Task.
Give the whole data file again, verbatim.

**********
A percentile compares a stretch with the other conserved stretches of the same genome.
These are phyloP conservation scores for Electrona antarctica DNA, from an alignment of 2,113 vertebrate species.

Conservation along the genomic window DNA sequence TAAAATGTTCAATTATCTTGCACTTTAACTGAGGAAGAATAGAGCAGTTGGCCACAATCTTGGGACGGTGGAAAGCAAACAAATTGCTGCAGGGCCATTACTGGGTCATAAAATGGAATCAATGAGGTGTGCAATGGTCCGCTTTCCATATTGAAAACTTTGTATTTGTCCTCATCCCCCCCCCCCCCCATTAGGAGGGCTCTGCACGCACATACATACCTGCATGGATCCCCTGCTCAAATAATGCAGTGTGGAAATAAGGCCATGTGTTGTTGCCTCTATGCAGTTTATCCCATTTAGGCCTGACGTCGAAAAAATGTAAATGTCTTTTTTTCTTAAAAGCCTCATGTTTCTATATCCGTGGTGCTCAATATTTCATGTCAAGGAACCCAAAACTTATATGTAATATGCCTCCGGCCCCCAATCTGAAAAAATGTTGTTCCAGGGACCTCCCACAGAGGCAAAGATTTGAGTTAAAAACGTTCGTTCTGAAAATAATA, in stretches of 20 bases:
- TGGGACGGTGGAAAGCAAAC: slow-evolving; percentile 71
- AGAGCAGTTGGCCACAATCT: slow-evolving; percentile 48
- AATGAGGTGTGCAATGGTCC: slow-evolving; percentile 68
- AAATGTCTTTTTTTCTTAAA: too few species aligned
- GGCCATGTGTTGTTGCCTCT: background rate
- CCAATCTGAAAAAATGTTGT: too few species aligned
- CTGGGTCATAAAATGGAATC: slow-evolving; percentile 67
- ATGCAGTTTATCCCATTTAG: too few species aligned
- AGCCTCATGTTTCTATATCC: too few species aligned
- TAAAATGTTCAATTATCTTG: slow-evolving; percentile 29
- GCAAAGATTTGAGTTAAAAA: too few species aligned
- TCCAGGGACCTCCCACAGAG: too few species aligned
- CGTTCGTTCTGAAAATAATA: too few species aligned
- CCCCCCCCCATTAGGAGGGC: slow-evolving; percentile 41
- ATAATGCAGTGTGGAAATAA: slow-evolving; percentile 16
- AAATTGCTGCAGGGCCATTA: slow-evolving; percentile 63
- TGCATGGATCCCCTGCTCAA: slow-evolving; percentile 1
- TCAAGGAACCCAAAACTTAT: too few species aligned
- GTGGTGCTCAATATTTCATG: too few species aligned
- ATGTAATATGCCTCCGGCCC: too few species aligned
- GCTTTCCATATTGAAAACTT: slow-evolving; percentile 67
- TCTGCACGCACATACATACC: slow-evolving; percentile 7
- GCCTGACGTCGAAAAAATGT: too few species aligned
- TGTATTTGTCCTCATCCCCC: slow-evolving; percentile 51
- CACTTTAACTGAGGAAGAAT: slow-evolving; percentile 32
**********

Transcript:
A percentile compares a stretch with the other conserved stretches of the same genome.
These are phyloP conservation scores for Electrona antarctica DNA, from an alignment of 2,113 vertebrate species.

Conservation along the genomic window DNA sequence TAAAATGTTCAATTATCTTGCACTTTAACTGAGGAAGAATAGAGCAGTTGGCCACAATCTTGGGACGGTGGAAAGCAAACAAATTGCTGCAGGGCCATTACTGGGTCATAAAATGGAATCAATGAGGTGTGCAATGGTCCGCTTTCCATATTGAAAACTTTGTATTTGTCCTCATCCCCCCCCCCCCCCATTAGGAGGGCTCTGCACGCACATACATACCTGCATGGATCCCCTGCTCAAATAATGCAGTGTGGAAATAAGGCCATGTGTTGTTGCCTCTATGCAGTTTATCCCATTTAGGCCTGACGTCGAAAAAATGTAAATGTCTTTTTTTCTTAAAAGCCTCATGTTTCTATATCCGTGGTGCTCAATATTTCATGTCAAGGAACCCAAAACTTATATGTAATATGCCTCCGGCCCCCAATCTGAAAAAATGTTGTTCCAGGGACCTCCCACAGAGGCAAAGATTTGAGTTAAAAACGTTCGTTCTGAAAATAATA, in stretches of 20 bases:
- TGGGACGGTGGAAAGCAAAC: slow-evolving; percentile 71
- AGAGCAGTTGGCCACAATCT: slow-evolving; percentile 48
- AATGAGGTGTGCAATGGTCC: slow-evolving; percentile 68
- AAATGTCTTTTTTTCTTAAA: too few species aligned
- GGCCATGTGTTGTTGCCTCT: background rate
- CCAATCTGAAAAAATGTTGT: too few species aligned
- CTGGGTCATAAAATGGAATC: slow-evolving; percentile 67
- ATGCAGTTTATCCCATTTAG: too few species aligned
- AGCCTCATGTTTCTATATCC: too few species aligned
- TAAAATGTTCAATTATCTTG: slow-evolving; percentile 29
- GCAAAGATTTGAGTTAAAAA: too few species aligned
- TCCAGGGACCTCCCACAGAG: too few species aligned
- CGTTCGTTCTGAAAATAATA: too few species aligned
- CCCCCCCCCATTAGGAGGGC: slow-evolving; percentile 41
- ATAATGCAGTGTGGAAATAA: slow-evolving; percentile 16
- AAATTGCTGCAGGGCCATTA: slow-evolving; percentile 63
- TGCATGGATCCCCTGCTCAA: slow-evolving; percentile 1
- TCAAGGAACCCAAAACTTAT: too few species aligned
- GTGGTGCTCAATATTTCATG: too few species aligned
- ATGTAATATGCCTCCGGCCC: too few species aligned
- GCTTTCCATATTGAAAACTT: slow-evolving; percentile 67
- TCTGCACGCACATACATACC: slow-evolving; percentile 7
- GCCTGACGTCGAAAAAATGT: too few species aligned
- TGTATTTGTCCTCATCCCCC: slow-evolving; percentile 51
- CACTTTAACTGAGGAAGAAT: slow-evolving; percentile 32